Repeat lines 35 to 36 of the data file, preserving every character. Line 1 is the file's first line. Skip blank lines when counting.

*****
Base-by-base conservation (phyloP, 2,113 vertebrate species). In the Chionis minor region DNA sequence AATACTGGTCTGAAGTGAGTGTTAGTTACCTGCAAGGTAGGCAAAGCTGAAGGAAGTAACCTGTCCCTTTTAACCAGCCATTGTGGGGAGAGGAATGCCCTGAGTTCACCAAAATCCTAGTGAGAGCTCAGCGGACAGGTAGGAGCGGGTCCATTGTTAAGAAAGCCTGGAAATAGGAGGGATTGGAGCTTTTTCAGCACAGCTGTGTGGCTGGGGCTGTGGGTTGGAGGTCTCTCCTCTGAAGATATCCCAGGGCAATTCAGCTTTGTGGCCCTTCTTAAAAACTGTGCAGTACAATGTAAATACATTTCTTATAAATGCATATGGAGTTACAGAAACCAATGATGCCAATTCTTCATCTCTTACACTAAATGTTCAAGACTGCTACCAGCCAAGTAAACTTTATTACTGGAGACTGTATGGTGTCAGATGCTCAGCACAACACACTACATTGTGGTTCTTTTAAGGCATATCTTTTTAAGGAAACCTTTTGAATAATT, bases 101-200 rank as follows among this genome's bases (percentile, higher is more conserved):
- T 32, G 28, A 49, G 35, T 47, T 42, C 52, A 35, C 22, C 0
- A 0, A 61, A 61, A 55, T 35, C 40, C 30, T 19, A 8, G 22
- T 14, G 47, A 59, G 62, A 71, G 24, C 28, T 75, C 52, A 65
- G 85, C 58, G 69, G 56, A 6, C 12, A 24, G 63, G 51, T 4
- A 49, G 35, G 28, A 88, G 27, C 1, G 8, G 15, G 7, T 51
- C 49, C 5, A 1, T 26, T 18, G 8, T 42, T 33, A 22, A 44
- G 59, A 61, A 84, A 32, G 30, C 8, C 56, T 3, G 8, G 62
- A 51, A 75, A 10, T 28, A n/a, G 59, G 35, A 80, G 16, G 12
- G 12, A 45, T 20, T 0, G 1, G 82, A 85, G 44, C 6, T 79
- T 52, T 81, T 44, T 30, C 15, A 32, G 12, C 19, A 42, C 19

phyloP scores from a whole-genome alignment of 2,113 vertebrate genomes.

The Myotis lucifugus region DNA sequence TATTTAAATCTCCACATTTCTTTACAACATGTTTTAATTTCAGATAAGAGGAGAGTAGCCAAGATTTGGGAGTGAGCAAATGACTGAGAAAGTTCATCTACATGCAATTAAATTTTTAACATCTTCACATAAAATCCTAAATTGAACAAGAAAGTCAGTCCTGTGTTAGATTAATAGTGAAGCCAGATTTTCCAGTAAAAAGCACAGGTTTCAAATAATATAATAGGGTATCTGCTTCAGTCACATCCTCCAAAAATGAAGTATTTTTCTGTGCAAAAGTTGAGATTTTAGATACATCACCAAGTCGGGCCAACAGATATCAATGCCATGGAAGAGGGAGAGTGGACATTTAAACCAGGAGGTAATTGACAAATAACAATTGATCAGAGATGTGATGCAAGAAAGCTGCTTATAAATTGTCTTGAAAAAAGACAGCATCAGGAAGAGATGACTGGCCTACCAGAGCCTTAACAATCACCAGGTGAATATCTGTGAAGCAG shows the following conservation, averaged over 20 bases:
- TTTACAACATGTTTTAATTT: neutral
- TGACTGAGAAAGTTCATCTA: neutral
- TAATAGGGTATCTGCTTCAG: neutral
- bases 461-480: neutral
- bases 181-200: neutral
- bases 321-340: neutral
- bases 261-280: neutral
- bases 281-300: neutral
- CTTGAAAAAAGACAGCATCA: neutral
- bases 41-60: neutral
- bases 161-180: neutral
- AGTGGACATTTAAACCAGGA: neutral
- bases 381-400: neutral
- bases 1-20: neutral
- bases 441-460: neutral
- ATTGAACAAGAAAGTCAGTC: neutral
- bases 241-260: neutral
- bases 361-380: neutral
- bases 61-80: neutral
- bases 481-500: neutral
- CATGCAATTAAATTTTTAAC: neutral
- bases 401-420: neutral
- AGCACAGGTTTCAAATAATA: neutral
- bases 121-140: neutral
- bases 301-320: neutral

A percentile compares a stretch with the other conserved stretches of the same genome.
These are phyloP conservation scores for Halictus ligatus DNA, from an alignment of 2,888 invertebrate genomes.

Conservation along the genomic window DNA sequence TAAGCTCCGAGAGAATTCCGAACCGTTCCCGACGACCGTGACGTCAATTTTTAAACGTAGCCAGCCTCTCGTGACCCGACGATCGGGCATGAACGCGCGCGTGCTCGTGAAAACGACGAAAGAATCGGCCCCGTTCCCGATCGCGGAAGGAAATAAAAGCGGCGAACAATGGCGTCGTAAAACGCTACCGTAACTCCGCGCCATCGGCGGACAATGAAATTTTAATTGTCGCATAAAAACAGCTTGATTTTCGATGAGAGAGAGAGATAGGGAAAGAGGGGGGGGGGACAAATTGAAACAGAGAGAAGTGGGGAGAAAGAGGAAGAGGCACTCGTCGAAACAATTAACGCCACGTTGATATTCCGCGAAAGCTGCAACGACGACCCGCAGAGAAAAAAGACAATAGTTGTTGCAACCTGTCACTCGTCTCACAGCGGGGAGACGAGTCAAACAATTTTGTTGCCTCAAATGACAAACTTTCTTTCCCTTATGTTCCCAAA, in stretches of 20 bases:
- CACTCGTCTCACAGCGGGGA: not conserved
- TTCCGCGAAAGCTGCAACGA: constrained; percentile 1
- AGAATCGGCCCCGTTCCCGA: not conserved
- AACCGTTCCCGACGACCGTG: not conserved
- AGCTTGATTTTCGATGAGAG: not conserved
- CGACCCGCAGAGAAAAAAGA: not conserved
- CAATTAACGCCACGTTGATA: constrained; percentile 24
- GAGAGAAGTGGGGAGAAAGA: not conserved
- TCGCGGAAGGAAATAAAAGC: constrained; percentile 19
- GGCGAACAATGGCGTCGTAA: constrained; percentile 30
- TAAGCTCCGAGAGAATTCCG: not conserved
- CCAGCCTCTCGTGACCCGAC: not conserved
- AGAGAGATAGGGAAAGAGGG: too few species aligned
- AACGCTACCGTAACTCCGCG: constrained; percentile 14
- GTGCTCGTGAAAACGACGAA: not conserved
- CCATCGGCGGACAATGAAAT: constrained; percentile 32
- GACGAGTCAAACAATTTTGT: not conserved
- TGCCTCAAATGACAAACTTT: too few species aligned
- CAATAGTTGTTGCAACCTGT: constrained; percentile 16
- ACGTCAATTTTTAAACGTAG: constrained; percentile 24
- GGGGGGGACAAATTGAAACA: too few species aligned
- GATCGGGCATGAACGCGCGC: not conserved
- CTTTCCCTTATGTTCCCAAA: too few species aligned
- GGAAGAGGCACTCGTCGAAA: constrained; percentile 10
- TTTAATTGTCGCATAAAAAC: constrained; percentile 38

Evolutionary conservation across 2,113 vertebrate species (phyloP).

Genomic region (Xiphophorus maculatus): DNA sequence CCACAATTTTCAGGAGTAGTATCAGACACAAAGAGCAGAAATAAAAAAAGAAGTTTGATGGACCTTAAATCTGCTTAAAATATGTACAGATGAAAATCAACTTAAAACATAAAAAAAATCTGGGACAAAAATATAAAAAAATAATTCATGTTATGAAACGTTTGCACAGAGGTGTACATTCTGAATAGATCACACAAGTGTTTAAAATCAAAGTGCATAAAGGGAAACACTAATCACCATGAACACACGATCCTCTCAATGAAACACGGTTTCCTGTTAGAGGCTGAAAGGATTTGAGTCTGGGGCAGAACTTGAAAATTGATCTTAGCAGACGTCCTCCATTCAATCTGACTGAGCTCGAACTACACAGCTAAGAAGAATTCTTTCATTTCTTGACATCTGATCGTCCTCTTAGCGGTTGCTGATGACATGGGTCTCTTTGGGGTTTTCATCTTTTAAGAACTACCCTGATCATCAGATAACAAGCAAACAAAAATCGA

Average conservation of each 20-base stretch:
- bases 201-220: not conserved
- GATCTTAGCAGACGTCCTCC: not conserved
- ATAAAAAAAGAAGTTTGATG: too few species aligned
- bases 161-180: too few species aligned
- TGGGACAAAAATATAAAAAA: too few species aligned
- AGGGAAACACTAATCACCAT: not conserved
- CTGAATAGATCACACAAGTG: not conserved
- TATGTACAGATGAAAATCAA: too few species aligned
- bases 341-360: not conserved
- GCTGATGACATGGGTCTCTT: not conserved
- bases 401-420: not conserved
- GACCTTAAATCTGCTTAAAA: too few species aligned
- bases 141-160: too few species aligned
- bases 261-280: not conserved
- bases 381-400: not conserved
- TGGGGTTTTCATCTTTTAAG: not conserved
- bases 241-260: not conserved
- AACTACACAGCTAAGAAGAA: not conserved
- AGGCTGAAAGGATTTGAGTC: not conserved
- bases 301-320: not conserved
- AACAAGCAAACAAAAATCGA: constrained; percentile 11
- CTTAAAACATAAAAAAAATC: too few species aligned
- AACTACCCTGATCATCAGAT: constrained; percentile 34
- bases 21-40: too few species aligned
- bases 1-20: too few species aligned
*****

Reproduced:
- bases 401-420: neutral
- AGCACAGGTTTCAAATAATA: neutral